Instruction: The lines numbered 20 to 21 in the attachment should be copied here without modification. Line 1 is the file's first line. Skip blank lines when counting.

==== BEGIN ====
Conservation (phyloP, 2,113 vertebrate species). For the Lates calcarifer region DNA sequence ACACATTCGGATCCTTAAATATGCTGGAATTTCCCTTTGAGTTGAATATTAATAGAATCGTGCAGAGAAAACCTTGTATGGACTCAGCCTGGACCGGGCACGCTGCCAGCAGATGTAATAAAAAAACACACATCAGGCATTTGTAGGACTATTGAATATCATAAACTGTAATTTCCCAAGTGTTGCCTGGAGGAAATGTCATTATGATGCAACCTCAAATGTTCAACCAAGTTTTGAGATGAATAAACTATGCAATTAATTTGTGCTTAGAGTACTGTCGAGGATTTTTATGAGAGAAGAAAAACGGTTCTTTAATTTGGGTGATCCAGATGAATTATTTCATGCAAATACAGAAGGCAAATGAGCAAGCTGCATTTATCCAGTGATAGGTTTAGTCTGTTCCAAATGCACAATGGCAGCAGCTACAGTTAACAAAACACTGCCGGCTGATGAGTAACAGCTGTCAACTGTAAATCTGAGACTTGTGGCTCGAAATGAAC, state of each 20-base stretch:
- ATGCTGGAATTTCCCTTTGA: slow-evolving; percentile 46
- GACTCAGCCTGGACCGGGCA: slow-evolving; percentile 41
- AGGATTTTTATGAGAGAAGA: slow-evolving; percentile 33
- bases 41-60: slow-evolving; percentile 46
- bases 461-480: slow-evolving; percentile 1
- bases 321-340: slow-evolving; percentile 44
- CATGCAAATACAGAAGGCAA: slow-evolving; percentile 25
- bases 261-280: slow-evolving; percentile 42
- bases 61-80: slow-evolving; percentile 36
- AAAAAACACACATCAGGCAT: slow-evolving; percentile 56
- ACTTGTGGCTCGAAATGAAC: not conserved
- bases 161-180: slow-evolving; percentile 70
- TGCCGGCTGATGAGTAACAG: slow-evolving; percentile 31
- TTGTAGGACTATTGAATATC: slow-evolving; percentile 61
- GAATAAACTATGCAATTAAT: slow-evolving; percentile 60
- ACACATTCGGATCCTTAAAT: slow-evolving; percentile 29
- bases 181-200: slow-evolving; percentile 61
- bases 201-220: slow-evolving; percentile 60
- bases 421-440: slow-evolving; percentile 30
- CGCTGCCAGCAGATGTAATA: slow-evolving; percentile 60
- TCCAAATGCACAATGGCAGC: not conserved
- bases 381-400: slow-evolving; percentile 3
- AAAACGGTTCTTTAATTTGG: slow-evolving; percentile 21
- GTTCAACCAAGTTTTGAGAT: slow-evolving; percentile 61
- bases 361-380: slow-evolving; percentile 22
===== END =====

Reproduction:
- bases 421-440: slow-evolving; percentile 30
- CGCTGCCAGCAGATGTAATA: slow-evolving; percentile 60